While we may be a few years away from a pair of AR glasses that are affordable, or at least do enough to justify the price, the applications for commercial and consumer use are getting clearer all the time and, if 5G and edge computing make them run fast enough, that $160bn market size might start looking a little conservative. After all, smartphone sales last year comfortably topped $520bn.
Is Cloud Computing Environmentally Friendly?
Cloud adoption was well underway before the coronavirus pandemic hit but it has definitely accelerated more organisations to make a move.
Research from NetApp has found that a large majority of users (86%) felt the cloud has become essential to their business and many of them saw it as playing a greater role in their storage strategies. Some 87% viewed storing data in the cloud as easier than other methods.
Flexera, revealed that almost all organisations are using at least one cloud with 99% of respondents saying they are using at least one public or private cloud. 97% of respondents utilise at least one public cloud, while 80% have at least one private cloud. 78% of respondents are using hybrid cloud.
By pursuing a green approach, Accenture analysis suggests migrations to the public cloud can reduce global carbon (CO2) emissions by 59 million tons of CO2 per year. This represents a 5.9% reduction in total IT emissions and equates to taking 22 million cars off the road.
A greener cloud
Selecting a carbon-thoughtful provider is the first step towards a sustainable cloud-first journey. Cloud providers set different corporate commitments towards sustainability, which in turn determine how they plan, build, power, operate, and retire their data centres.
The Google Cloud platform has committed to operating its data centres carbon-free 24/7 by 2030, rather than rely on annual direct energy matches. In 2020, Google became the first company to achieve a zero lifetime net carbon footprint, meaning the company has eliminated its entire legacy operational carbon emissions. According to Google, their data centers are twice as energy-efficient as a typical data centre, and they now deliver seven times more computing power for the same amount of electrical power than they did six years ago.
Microsoft has committed to shifting its data centres to 100% supply of renewable energy by 2025 through power purchase agreements (PPAs). The company has launched its ambition to be carbon negative by 2030 and by 2050 to remove all carbon emitted by the company since 1975. Microsoft Azure’s customers can access a carbon calculator that tracks emissions associated with their own workload on the cloud.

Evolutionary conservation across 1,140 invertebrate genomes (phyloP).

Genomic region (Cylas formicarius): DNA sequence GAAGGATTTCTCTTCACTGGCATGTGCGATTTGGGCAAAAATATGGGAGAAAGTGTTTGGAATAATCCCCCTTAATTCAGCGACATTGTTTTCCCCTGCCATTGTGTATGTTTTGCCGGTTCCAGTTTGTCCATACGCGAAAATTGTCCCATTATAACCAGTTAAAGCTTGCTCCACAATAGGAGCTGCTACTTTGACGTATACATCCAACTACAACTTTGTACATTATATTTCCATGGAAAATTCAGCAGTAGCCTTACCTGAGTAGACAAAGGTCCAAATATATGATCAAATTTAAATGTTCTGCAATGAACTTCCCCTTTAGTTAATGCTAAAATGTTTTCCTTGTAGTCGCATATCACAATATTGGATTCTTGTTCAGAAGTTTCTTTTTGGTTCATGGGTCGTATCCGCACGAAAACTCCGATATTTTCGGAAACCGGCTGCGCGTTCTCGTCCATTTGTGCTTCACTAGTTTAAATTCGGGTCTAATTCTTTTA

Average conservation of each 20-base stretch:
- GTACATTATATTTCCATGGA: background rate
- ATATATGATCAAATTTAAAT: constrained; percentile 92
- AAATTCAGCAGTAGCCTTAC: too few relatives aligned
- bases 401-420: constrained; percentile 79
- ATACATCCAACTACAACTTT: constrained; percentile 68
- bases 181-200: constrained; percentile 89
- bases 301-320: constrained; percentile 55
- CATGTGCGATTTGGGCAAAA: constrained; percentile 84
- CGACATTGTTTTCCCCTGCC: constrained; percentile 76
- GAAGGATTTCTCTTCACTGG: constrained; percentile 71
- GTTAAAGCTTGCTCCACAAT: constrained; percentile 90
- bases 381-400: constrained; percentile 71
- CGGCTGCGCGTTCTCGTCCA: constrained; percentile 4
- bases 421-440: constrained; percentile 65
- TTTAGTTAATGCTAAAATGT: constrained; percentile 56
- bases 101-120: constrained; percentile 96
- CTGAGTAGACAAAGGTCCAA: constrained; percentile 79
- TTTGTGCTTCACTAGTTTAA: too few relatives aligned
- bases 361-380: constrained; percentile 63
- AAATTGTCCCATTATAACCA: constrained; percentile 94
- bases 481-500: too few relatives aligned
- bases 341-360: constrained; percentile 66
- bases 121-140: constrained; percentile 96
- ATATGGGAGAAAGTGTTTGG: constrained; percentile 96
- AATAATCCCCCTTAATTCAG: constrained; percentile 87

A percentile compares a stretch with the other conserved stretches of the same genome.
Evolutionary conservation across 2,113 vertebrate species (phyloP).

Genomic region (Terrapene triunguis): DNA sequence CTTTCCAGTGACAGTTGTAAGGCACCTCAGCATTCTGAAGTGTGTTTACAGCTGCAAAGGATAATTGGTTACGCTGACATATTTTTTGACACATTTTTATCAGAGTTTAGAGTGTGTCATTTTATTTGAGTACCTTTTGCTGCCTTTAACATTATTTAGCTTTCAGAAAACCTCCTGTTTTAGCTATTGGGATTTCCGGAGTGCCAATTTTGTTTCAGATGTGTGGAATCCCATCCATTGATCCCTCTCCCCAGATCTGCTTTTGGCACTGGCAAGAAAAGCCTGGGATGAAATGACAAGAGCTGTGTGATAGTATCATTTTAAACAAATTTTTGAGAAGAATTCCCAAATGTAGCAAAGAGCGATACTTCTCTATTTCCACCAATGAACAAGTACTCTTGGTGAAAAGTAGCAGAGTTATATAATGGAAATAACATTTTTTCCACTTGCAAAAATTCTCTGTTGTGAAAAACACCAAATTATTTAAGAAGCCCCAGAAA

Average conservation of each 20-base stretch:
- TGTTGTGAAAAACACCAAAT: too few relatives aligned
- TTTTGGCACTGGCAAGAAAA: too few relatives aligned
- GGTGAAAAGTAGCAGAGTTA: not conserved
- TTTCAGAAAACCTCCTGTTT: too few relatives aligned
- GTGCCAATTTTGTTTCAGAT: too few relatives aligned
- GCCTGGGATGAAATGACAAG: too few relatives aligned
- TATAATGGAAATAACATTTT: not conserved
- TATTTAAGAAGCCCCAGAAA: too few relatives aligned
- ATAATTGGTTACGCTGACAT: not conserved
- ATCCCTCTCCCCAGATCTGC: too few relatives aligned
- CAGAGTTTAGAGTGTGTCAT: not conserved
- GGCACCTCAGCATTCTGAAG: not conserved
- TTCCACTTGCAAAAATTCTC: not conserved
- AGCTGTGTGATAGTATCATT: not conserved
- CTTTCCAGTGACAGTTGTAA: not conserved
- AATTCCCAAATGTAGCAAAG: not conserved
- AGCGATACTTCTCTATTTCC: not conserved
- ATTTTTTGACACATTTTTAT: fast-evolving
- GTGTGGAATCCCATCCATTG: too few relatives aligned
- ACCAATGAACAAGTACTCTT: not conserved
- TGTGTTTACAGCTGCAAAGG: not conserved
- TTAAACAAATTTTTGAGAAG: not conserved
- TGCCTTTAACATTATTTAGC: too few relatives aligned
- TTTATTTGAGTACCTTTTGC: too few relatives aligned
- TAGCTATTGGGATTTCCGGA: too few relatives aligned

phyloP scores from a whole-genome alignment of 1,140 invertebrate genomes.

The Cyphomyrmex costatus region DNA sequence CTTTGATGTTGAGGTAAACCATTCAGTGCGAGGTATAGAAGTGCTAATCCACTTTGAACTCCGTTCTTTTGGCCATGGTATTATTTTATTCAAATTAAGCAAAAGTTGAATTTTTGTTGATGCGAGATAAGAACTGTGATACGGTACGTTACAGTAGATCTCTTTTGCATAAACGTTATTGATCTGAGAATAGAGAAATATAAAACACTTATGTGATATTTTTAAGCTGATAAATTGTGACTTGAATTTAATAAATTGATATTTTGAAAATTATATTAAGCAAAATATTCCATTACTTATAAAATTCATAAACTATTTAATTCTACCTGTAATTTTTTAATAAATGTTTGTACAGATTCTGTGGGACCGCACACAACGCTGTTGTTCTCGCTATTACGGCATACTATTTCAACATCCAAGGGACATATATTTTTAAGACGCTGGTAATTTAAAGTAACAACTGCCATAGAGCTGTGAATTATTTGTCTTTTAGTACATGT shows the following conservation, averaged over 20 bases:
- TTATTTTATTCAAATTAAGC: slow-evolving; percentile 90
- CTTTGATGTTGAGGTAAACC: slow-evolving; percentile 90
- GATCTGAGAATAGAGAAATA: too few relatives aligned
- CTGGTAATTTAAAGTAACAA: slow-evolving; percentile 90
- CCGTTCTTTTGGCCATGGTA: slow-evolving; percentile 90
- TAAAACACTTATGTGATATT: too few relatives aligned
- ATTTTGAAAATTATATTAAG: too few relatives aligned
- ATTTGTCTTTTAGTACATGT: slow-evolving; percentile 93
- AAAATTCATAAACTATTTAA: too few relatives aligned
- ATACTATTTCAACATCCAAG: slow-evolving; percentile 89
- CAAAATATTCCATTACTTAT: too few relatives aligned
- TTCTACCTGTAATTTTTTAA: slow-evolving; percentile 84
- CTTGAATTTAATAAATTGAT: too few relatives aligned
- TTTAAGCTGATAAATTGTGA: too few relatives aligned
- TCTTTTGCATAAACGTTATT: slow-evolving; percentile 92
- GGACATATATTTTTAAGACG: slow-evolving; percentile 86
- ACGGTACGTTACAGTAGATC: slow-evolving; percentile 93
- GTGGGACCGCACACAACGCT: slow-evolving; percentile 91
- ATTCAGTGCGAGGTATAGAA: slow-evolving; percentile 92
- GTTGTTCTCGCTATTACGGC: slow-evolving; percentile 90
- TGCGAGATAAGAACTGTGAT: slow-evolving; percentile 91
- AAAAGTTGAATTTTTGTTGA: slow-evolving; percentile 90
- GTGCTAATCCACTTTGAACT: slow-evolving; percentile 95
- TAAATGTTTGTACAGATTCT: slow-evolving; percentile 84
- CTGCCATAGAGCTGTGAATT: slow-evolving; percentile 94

A new forecast from International Data Corporation (IDC) shows that the continued adoption of cloud computing could prevent the emission of more than 1 billion metric tons of carbon dioxide (CO2) from 2021 through 2024.
"The idea of 'green IT' has been around now for years, but the direct impact of hyperscale computing can have on CO2 emissions is getting increased notice from customers, regulators, and investors and it's starting to factor into buying decisions," said Cushing Anderson, programme vice president at IDC. "For some, going 'carbon neutral' will be achieved using carbon offsets, but designing datacentres from the ground up to be carbon neutral will be the real measure of contribution. And for advanced cloud providers, matching workloads with renewable energy availability will further accelerate their sustainability goals."
Accenture analysis shows that customising applications to be cloud-native can stretch carbon emission reduction to 98%. Customisation requires designing applications to take full advantage of on-demand computing, higher asset utilisation rates, and dynamic allocation of computing resources. Cloud computing is also a way of reducing the use of resources such as paper, electricity, packing materials, and much more.
For companies striving to cut carbon emissions and to become more sustainable, cloud computing is definitely an option. Taking the steps to choose the right providers and making the businesses more efficient is key to having the wanted end result.